Momcilo Krajisnik's defense counsel shifts the blame to SDS politicians who have already been convicted, are in hiding or dead. Furthermore, the witness, former minister in the Bosnian Serb government claims he has never before heard of the versions A and B and of the camps in Pale

Bozidar Antic, defense witness for KrajisnikBozidar Antic, defense witness for Krajisnik

"In 1992, the Republika Srpska Army was controlled by the core rather than the extended presidency," said Bozidar Antic today, testifying as Momcilo Krajisnik's defense witness. He was the minister of economy in the Government of the Serbian Republic of Bosnia and Herzegovina (SRBiH) at the time. He explained that the core presidency comprised Radovan Karadzic, Nikola Koljevic and Biljana Plavsic, while the extended presidency, which included Krajisnik was a "consultative" body. He thus confirmed the defense argument that the accused did not have executive power.

In the course of the prosecution case, several SDS insiders testified that Krajisnik was undoubtedly number two politician in Pale, second only to Karadzic, or even at the same level. According to Milan Trbojevic, who was Antic's colleague in the first war-time Bosnian Serb government, Karadzic and Krajisnik were "two men in one body" and they had "almost absolute power over the military, police and the judiciary". Antic claims, however, that Krajisnik did not participate in the executive government, and that he would meet the accused, who was "a prominent businessman only to consult him on the functioning of the economy". He described Krajisnik as a conciliatory politician, adding that "Muslim wanted to negotiate with him".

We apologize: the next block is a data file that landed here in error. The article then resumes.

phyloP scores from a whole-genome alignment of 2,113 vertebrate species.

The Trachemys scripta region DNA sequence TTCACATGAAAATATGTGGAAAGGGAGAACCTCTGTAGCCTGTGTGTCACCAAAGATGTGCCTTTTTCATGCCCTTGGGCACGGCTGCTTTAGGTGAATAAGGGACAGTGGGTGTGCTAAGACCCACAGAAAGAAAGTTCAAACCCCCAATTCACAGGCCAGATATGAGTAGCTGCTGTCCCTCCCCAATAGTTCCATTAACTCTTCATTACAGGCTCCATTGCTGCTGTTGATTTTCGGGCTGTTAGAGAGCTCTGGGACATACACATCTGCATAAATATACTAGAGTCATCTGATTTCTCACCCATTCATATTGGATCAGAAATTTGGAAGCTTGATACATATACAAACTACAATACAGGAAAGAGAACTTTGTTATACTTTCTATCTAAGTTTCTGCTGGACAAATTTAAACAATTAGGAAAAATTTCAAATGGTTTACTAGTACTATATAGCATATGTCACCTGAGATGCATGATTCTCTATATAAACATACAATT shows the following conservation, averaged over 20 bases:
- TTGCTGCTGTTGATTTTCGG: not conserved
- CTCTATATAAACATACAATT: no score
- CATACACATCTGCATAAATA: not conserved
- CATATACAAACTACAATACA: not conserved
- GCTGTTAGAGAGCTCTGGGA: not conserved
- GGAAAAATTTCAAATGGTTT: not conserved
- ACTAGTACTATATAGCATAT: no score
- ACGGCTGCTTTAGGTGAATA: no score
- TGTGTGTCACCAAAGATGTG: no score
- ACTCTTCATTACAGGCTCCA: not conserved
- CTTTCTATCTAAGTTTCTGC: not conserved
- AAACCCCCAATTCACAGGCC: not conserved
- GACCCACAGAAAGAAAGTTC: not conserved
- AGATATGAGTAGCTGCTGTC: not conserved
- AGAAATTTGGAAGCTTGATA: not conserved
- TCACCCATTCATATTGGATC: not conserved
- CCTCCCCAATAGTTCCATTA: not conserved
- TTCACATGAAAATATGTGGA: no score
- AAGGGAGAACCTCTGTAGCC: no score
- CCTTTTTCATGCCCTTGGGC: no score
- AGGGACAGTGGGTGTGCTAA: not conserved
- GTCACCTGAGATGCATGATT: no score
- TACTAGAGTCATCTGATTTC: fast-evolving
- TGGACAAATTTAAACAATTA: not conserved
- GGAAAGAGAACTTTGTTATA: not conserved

Antic said today that he had never before heard of the Instruction for the Organization and Operation of the Organs of the Serb People in Bosnia and Herzegovina in Emergency Situations, an SDS document from December 1991. As alleged in the indictment, this document "served as a blueprint for the take-over of power in municipalities and the creation of crisis staffs". Version A dealt with the manner in which power was to be taken in the municipalities in which Serbs were in the majority, while Version B dealt with the municipalities in which they were in the minority.

After the government commission submitted a report in the summer of 1992 on the existence of detention facilities for Muslims and Croats, the government issued a decision to close down those facilities, Antic said. He says he thought they were indeed closed down very soon. Although the seat of the Bosnian Serb government was in Pale, the former minister claims he never heard of the five camps for non-Serbs in this municipality of Sarajevo. Those camps are among the 400 detention facilities listed in the indictment against Krajisnik.

As today's session drew to a close, the prosecution began the cross-examination which will continue tomorrow.